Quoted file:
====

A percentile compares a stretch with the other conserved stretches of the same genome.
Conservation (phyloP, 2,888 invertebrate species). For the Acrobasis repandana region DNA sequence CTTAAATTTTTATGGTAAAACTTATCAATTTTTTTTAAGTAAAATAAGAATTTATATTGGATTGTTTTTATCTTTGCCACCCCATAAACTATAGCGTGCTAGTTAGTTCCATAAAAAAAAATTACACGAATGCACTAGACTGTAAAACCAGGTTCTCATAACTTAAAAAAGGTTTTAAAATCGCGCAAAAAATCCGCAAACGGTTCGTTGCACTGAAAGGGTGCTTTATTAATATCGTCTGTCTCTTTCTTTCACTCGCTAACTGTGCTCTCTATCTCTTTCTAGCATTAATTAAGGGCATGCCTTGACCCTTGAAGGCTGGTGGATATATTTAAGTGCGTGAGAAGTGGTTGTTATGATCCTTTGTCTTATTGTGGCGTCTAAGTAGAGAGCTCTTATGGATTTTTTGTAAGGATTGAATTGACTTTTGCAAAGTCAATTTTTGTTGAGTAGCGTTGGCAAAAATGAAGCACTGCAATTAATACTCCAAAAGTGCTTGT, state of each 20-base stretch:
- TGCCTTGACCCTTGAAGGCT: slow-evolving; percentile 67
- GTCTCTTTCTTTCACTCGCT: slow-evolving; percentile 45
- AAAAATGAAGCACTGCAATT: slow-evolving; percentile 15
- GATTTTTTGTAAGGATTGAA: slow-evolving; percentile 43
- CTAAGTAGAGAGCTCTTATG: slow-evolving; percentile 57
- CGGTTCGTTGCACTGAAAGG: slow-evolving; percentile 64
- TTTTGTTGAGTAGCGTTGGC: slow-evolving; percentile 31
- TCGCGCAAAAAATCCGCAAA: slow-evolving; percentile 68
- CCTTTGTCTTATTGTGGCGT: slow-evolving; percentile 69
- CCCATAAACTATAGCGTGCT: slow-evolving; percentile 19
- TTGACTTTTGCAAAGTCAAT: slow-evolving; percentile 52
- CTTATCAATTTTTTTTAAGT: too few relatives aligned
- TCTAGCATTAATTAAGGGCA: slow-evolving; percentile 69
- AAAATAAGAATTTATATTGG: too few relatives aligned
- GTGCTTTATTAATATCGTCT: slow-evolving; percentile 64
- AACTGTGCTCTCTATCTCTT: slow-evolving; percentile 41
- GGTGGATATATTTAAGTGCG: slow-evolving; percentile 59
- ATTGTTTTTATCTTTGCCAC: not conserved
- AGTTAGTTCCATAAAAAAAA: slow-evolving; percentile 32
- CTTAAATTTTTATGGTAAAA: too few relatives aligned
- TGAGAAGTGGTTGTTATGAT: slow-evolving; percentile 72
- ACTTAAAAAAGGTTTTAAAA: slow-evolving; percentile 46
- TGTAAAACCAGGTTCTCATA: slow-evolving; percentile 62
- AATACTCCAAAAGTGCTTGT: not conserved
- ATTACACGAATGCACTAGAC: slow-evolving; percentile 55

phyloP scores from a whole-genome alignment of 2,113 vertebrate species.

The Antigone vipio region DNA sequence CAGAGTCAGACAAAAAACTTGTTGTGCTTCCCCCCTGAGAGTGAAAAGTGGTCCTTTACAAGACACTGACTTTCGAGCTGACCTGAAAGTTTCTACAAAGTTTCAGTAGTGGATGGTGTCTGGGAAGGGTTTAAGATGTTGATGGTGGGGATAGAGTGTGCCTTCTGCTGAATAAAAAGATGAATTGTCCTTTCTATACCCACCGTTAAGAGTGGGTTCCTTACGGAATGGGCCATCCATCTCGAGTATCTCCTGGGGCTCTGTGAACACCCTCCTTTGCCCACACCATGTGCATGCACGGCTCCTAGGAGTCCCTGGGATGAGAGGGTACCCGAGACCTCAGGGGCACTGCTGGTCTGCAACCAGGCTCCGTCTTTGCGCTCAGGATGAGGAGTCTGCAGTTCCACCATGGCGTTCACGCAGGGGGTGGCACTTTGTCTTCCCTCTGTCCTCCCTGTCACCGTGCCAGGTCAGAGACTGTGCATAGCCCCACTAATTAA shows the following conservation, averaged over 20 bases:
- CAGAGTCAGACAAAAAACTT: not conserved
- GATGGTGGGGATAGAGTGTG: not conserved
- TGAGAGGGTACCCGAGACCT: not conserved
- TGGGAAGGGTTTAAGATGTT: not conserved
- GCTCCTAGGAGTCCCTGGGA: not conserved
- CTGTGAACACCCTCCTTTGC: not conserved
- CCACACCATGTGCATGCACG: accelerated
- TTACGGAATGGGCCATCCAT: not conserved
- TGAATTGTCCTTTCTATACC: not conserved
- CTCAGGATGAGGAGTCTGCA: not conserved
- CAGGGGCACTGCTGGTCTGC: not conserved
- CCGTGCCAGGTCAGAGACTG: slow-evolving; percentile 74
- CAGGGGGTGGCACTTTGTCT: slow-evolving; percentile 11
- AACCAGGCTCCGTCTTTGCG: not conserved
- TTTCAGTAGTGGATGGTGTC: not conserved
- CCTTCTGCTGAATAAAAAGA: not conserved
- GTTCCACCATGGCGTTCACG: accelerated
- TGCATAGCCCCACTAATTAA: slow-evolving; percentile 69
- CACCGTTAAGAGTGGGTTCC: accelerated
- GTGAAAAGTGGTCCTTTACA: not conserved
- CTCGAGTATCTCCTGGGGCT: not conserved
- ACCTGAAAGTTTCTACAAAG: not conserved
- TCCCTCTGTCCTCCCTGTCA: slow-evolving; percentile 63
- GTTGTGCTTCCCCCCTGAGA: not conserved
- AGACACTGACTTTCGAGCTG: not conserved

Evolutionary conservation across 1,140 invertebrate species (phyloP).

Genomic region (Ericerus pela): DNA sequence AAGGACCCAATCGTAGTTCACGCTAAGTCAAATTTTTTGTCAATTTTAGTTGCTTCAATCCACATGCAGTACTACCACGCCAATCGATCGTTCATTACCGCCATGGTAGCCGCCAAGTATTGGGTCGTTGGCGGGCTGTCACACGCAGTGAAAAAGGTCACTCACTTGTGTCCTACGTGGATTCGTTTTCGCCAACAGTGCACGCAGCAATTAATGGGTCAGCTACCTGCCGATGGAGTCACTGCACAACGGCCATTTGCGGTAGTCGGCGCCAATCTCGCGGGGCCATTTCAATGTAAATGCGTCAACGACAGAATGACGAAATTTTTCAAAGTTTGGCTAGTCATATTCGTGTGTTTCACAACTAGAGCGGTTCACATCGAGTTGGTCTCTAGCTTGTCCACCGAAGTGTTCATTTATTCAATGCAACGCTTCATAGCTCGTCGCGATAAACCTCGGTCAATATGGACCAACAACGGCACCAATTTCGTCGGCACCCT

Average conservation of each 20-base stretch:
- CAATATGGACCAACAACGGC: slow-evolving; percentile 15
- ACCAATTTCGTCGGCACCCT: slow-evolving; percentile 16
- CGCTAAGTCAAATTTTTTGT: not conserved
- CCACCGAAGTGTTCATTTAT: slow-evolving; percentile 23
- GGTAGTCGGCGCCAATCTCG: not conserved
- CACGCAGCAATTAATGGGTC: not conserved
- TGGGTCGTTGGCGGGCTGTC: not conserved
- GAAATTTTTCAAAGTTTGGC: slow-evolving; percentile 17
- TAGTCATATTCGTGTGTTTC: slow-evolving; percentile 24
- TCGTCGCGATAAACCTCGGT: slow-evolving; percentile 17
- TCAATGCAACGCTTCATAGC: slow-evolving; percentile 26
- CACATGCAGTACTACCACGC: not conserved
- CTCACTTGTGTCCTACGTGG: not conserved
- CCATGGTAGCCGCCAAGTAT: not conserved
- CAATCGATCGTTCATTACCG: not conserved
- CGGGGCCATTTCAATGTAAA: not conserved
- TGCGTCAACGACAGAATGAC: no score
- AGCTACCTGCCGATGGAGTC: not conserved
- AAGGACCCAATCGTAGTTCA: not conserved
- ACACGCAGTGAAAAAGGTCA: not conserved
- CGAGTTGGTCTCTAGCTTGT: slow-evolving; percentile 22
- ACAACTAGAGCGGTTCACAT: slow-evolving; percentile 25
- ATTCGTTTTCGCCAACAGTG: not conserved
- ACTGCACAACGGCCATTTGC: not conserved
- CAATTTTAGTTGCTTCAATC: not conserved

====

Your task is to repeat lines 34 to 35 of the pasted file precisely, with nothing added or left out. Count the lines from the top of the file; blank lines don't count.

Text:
- GCTCCTAGGAGTCCCTGGGA: not conserved
- CTGTGAACACCCTCCTTTGC: not conserved